Tagging Graffiti

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Those who leave behind evidence of their identity at a crime scene always risk getting caught.
The Reno Police Department says that's the draw behind tagging graffiti.
But, Mark Awisus, the manager of the News Group off Boynton Lane in Southeast Reno, says the markings left on his trucks are becoming a costly problem.
"The cleaning process is very involved. We have to take cans of stuff that's very toxic and spray on the side of the truck and then come back and re-paint them. Sometimes we have to re-paint the whole truck."
Detective Mike Magee, with the Reno Police Department graffiti unit, says taggers leave behind their mark for the excitement and recognition.
Part of the problem for police is linking a person's "tagging" name to their real identify, to make an arrest.
For example, investigators say the people who tagged this business have done other tagging around town.
Detective Magee says the key to taking away the excitement is an arrest... but, that can be hard when people don't report a tag.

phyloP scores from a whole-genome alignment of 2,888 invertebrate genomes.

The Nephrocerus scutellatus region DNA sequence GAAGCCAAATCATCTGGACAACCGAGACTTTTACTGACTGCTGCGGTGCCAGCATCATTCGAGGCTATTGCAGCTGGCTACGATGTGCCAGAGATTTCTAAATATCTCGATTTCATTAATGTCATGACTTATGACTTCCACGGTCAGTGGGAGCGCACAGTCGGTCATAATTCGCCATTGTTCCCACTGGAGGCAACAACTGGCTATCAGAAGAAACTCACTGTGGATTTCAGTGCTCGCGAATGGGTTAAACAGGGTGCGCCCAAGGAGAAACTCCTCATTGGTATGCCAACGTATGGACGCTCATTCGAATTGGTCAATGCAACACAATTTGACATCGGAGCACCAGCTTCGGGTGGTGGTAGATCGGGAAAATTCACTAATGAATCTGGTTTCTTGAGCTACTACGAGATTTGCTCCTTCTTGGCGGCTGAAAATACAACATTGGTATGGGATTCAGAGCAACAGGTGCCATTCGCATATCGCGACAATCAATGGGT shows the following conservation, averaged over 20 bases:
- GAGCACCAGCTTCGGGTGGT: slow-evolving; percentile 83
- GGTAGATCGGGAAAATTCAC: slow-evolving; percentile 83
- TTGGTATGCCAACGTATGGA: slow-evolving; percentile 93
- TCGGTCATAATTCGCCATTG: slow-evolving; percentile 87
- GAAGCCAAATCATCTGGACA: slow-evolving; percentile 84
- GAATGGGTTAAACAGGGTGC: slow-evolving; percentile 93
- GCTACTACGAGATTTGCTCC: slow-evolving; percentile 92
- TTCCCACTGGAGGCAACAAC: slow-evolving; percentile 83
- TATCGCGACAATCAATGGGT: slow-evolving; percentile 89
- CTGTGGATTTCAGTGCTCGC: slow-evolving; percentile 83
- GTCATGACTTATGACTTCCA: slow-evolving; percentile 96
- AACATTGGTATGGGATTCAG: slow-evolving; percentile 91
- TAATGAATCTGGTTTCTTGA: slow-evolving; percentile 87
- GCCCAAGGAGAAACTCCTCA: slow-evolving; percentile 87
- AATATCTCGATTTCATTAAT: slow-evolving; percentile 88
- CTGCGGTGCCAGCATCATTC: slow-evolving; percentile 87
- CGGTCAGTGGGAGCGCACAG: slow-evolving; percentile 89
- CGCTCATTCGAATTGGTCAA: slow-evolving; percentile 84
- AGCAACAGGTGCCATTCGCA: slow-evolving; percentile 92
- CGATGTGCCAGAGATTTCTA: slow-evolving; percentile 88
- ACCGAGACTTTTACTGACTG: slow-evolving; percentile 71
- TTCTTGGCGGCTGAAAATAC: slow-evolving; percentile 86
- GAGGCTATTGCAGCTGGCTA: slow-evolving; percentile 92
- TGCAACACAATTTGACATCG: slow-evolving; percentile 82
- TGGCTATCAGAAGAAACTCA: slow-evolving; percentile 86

"They need to report it to the police right away, that's the important time. Then we need to get it removed right away, we need photographs if they're going to remove it themselves because I know some people don't want it in front of their business."
Detective Magee says the graffiti unit is making progress with about 3-to-4 arrests a week.... but, they're also investigating about 200 cases a month.
That's why reporting a tag can help nab someone responsible for tags all across town... possibly making the difference between a misdemeanor offense and a felony.
"We work actual cases against kids, so if a kid has done 10 cases of graffiti, but only two reported it, that kid is only going to get tried and punished for those two crimes... to where if we can add all the cases together he may be looking at more jail time or even prison."
The manager of The News Group says he wants the tagging to stop and he planned to install motion cameras outside the business today to deter or possibly catch the taggers.